Prior to collaborating on this project's challenge, I have been working on using Brain-Computer Interfaces for Smart Home control for people with locked-in syndrome.
Smart homes have been an active area of research, however despite considerable investment, they are not yet a reality for end-users. Moreover, there are still accessibility challenges for the elderly or the disabled, two of the main potential targets for home automation. In this exploratory study we designed a control mechanism for smart homes based on Brain Computer Interfaces (BCI) and apply it in the smart home platform in order to evaluate the potential interest of users about BCIs at home. We enable users to control lighting, a TV set, a coffee machine and the shutters of the smart home. We evaluated the performance (accuracy, interaction time), usability and feasibility (USE questionnaire) on 12 healthy subjects and 2 disabled subjects and reported the results.
This is an on-going research, including 2 published scientific contributions, if you want to learn more.
This post entry will be divided into several parts. I will share more details with you about the research as well as the set of the open-source tools we have used in this work.
Imagine you could control everything with your mind. Brain Computer Interfaces (BCIs) make this possible by measuring your brain activity and allowing you to issue commands to a computer system by modulating your brain activity. BCIs can be used in many applications: medical applications to control wheel chairs or prosthetics (Wolpaw et al., 2002) or to enable disabled people to communicate and write text (Yin et al., 2013); general public applications to control toys (Kosmyna et al., 2014), video games (Bos et al., 2010) or computer applications in general. One of the more recent fields of applications of BCIs are smart homes and the control of their appliances. Smart homes allow the automation and adaptation of a household to its inhabitants. In the state of the art of BCIs applied to smart home control, only younger healthy subjects are considered and the smart home is often a prototype (single room or appliance). BCIs have never been applied and evaluated with potential end-users in realistic conditions. However, smart homes are of the interest to disabled people or to elderly people with mobility impairments who are able to operate appliances within the house autonomously (Grill-Spector, 2003; Edlinger et al., 2009). Studies on disabled users are just as rare as studies in realistic smart homes (with healthy subjects or otherwise). However, the expectations and needs of healthy subjects are biased, as they cannot fully conceive of the difficulties of disabled people and thus of their needs, so performing experiments both with healthy and disabled subjects is of interest for smart home research.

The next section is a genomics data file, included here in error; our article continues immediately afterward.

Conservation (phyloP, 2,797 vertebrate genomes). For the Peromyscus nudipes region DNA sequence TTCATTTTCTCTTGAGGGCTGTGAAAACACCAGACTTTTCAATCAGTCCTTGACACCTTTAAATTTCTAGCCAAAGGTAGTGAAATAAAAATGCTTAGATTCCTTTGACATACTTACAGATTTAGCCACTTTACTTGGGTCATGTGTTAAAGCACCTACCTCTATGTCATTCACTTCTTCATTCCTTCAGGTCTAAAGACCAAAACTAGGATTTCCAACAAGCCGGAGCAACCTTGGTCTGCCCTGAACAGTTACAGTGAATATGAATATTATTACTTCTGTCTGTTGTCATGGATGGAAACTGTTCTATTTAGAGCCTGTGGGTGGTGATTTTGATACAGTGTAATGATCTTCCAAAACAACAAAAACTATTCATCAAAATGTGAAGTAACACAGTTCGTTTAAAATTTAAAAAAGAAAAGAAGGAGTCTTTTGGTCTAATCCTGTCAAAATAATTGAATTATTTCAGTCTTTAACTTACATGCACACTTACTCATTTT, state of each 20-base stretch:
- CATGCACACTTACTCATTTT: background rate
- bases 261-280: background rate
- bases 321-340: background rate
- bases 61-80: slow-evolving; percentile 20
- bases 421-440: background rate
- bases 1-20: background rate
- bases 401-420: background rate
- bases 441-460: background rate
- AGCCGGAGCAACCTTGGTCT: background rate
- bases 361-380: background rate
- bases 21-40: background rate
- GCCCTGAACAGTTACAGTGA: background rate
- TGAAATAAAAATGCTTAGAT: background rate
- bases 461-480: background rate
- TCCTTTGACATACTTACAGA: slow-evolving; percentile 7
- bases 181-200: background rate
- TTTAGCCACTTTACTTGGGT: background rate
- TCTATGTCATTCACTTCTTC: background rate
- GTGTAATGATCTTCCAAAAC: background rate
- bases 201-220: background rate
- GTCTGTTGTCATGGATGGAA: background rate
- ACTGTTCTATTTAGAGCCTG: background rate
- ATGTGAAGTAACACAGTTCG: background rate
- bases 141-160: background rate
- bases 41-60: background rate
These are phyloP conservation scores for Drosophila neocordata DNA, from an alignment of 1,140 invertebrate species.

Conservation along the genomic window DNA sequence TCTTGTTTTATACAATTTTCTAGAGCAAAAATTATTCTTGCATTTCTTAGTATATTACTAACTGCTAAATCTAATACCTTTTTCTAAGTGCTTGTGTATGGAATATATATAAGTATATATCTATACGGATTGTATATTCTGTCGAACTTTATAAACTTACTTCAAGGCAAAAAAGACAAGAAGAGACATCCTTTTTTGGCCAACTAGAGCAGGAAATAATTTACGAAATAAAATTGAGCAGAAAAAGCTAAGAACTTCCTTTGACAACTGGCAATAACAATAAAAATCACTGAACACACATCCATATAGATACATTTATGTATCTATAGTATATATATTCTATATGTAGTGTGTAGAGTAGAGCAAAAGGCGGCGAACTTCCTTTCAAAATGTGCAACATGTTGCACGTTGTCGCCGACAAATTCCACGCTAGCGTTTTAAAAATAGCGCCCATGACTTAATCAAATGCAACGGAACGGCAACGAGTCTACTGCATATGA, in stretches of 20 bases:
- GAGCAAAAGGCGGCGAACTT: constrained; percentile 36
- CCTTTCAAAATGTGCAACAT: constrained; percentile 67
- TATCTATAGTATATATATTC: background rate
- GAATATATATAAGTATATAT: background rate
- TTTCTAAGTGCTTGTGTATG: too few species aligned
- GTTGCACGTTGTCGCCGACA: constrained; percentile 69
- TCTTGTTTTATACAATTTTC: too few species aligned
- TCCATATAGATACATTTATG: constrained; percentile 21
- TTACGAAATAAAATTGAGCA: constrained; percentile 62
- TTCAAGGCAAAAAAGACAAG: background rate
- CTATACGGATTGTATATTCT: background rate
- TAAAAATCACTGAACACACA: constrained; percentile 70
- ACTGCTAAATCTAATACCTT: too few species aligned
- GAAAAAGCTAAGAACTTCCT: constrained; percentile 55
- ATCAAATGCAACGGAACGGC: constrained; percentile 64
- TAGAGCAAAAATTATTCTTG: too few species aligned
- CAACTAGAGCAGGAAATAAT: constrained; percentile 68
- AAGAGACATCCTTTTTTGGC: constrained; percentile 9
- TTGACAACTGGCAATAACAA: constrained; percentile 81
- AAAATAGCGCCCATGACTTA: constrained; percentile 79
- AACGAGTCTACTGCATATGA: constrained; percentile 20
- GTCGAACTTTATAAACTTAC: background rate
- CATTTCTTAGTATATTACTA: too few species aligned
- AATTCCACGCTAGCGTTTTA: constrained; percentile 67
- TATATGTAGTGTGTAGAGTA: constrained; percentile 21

Smart Homes and BCIs
There are several works that use BCIs in smart home environments. A good part of those take place in virtual smart home environment as opposed to a real or prototyped smart home. This can be problematic as it is difficult to recreate in situ conditions in-vitro (Kjeldskov and Skovl, 2007). There are several types of BCI control:
- Navigation (virtual reality only): The BCI issues continuous or discrete commands that make the avatar of the user move through the virtual home. Motor imagery (MI), where users imagine moving one or more limbs to generate continuous control is the most commonly used BCI for navigation.
- Trigger/Toggle: The BCI issues a punctual command that triggers a particular action or toggles the state of an object in the house (e.g., looking at a blinking led on the wall to make the light turn on). Many paradigms can be used for such actions:
- P300: The user looks at successively flashing items to choose from. When the desired item flashes, the brain produces a special signal (P300) that can be detected.
- Steady-State Evoked Potentials (SSVEP): The user looks at flickering targets at different frequencies. We can detect the target the user is looking at and trigger a corresponding action.
- Facial Expression BCI: The facial expressions of the user are detected though their EEG signals.
In this work we use only trigger-type controls. Most BCIs applied to smart homes use paradigms (P300, SSVEP) that require a display with flashing targets that the user must look at. Whereas, here, we use mental imagery, that requires no external stimuli. Mental imagery has never been applied to any practical control application, let alone smart homes. With conceptual imagery the semantics of the interaction is compatible with the semantics of the task. The principle is that users imagine the concept of a lamp (e.g., by visualizing, "imagining" a lamp in their mind) and the BCI recognizes the concept and trigger a command that turns on the light. No movement, voice command is needed from the person, only their brain activity.
Image of the participant in the wheel chair performing a test in the smart home. The quality of the images is reduced due to the cameras currently installed and used in the smart home. Please contact nkosmyna AT mit DOT edu in case you want to re-use the image.
All the citations will be provided in Part 3 of this log post, but if you want to check them out now, please go here to get an open-access, free copy of the full, in-depth article of mine!